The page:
Here's what to do about all those blisters your sandals keep giving you.

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Summer's in full swing, so your sandals are probably a regular part of your footwear rotation—if you haven't succumbed to blisters, that is. To get your feet back into sandal-ready shape, we asked podiatrists for expert recommendations on treating blisters—and how to prevent them from ravaging your feet in the future.

Break in your shoes

Got a new pair of kicks? Think twice about wearing them for your 9-to-5 the first time you put them on your feet. “I would suggest wearing sandals around the house every day for a least a week before I head out in them for an entire day,” says Hilary Brenner, DPM, a New York City-based podiatrist.

Shop smart

Brenner recommends looking for problem areas while you're shopping. “When buying sandals, make sure the straps don't rub over bony prominences," Brenner says. "Also make sure the straps are a soft material, which causes less friction—hence less blisters.”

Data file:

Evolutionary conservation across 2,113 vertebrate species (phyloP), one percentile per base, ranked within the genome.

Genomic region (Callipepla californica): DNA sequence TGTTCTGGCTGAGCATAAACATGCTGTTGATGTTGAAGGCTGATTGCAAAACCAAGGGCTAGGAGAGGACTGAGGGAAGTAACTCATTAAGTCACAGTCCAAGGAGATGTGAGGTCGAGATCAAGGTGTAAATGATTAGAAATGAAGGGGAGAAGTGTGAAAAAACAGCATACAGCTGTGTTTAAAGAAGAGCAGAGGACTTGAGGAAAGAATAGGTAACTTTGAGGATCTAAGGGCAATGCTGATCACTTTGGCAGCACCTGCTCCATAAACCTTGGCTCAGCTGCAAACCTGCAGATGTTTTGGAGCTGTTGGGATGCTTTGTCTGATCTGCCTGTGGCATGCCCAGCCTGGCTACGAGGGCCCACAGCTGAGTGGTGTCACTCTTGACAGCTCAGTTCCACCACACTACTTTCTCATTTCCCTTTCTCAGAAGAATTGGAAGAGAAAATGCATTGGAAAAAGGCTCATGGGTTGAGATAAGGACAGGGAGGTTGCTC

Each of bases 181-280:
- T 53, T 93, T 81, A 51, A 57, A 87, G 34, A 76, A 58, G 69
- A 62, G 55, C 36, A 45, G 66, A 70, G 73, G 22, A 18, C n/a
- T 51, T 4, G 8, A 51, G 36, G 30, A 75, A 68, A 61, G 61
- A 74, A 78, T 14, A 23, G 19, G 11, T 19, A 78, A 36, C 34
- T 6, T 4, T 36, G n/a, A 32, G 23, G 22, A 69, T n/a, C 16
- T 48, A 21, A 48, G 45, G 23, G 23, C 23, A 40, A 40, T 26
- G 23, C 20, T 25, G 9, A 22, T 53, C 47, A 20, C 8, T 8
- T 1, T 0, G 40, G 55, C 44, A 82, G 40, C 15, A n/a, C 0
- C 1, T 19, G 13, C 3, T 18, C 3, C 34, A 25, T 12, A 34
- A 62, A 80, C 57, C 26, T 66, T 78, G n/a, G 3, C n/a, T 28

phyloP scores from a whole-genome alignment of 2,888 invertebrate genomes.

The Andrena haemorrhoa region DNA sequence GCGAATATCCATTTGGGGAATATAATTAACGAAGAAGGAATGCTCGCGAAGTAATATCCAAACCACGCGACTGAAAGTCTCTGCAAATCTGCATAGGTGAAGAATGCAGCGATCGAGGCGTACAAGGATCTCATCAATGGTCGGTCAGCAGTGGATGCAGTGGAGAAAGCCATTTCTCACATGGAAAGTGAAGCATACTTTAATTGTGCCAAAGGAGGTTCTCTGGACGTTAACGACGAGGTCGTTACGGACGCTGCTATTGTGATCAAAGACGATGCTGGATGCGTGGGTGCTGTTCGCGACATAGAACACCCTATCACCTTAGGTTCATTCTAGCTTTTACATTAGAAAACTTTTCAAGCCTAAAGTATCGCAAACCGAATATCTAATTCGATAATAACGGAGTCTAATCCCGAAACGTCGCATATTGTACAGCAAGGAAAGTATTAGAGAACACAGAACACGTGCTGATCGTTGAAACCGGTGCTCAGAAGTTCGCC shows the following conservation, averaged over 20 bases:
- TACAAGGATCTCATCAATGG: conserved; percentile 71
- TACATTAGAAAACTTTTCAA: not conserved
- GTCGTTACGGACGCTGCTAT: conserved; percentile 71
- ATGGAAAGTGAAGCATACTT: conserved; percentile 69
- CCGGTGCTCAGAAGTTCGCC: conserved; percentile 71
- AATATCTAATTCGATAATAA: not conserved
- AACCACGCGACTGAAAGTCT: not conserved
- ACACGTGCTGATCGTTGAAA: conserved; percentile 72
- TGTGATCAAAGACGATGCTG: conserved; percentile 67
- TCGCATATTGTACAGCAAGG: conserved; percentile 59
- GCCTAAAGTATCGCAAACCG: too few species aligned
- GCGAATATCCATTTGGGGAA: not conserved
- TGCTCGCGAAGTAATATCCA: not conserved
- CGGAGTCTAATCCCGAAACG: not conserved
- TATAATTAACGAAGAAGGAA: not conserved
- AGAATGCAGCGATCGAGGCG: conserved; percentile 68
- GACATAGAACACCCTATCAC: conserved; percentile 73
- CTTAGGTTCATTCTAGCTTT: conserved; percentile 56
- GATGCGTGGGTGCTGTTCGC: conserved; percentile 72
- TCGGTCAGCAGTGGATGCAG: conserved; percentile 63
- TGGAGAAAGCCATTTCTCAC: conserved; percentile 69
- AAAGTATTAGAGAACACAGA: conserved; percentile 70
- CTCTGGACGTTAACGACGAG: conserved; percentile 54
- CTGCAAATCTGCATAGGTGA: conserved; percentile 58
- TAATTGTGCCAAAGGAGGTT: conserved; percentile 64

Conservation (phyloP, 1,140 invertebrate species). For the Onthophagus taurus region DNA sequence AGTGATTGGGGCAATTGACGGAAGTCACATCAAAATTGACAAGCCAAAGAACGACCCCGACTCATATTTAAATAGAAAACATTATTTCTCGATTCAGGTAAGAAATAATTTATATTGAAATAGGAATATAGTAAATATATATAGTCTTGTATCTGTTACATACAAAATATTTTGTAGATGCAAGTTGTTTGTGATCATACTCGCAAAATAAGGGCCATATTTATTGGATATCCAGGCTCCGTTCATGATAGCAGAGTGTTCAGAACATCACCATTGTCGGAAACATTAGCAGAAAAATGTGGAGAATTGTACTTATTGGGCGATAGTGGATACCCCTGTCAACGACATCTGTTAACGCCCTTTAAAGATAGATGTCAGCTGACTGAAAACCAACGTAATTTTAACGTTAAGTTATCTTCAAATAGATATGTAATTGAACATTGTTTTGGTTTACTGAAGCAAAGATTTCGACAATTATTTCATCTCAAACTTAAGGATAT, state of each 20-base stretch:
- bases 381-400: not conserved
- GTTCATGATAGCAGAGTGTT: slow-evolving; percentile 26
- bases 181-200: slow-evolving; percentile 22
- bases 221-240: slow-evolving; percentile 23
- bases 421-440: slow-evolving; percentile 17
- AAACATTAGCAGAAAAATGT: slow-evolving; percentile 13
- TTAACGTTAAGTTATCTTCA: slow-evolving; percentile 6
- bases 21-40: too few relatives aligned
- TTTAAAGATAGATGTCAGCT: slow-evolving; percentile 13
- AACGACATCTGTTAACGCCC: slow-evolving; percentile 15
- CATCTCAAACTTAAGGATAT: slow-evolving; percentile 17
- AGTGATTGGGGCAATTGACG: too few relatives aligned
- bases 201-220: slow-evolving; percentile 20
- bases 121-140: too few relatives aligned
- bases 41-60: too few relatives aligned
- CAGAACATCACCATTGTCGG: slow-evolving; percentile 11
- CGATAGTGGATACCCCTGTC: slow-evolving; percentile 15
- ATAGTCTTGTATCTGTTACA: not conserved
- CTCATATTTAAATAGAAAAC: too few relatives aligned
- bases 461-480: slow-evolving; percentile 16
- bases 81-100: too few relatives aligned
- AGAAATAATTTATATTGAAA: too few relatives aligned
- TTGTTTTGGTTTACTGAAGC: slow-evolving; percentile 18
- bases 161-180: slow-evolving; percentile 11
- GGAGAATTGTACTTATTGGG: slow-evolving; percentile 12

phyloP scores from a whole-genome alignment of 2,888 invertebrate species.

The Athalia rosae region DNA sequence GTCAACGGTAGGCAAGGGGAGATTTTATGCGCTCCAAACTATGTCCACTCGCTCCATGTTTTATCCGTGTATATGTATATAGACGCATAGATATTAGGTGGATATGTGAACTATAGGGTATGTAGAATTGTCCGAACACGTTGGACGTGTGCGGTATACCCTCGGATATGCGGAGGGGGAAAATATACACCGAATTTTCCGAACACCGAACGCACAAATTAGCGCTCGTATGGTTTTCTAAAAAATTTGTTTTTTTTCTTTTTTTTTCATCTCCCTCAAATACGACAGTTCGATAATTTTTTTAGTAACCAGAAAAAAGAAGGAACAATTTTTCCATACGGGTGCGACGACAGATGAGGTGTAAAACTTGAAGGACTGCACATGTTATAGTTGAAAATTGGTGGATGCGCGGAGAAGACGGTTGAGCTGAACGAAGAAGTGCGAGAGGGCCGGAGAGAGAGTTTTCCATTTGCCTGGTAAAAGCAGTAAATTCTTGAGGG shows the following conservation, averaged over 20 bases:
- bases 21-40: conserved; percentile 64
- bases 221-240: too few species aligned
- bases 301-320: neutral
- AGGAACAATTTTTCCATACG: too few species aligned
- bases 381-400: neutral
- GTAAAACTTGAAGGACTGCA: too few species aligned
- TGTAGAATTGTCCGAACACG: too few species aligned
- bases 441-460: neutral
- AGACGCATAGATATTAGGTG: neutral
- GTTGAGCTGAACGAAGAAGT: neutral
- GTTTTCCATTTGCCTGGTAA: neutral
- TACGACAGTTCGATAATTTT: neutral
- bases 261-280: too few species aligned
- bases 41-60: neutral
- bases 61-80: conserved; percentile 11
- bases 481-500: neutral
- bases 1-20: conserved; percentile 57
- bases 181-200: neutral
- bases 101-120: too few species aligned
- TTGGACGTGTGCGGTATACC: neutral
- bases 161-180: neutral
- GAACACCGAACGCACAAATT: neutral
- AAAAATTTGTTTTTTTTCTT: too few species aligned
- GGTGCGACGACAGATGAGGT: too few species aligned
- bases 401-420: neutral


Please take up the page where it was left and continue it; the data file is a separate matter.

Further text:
Treat them right

When blisters do strike, treatment is key. “I would suggest soaking your feet in Epsom salt and warm water for 20 minutes two to three times a week," Brenner says. "This will help with swelling, which in turn will decrease friction. Then apply bacitracin and a compressive dressing such as gauze pads and an ace bandage."

Moisturize, moisturize, moisturize

The cause of blisters is mostly due to friction, which can occur more often when feet are dry. Brenner recommends moisturizing the feet as much as possible with Shea butter. A couple options: L'Occitane Certified Organic Pure Shea Butter ($42; and Tree Hut Brazilian Nut Shea Body Butter ($8;

Don’t try to pop it

Do not lance your own blister, says Grace Torres-Hodges, DPM, a Pensacola, Fla.-based podiatrist. "This creates an entry point for infection. The blister is a natural Band-Aid so I tell patients to leave it and allow it to resolve naturally."

Stock your medicine cabinet

When blisters strike, you won't want to have to walk to the drugstore with them rubbing against your shoes (ouch!). Stock your medicine cabinet with Band-Aid Advanced Healing Blister Cushions ($7;, says Brenner; Torres-Hodges prefers Spenco 2nd Skin Blister Pads ($9; These waterproof cushioned pads protect the blister and relieve pain. If your feet always tend to blister in the same spot, you could also wear these as a preventive measure.

Prevention is the best medicine

If you have a pair of shoes that gives you blisters no matter what you do, your best bet is to just stop wearing them. But if you can't bear to say goodbye just yet, protect your feet with moleskin, like Dr. Scholl's Moleskin Plus Padding Strips ($3;, suggests Brenner.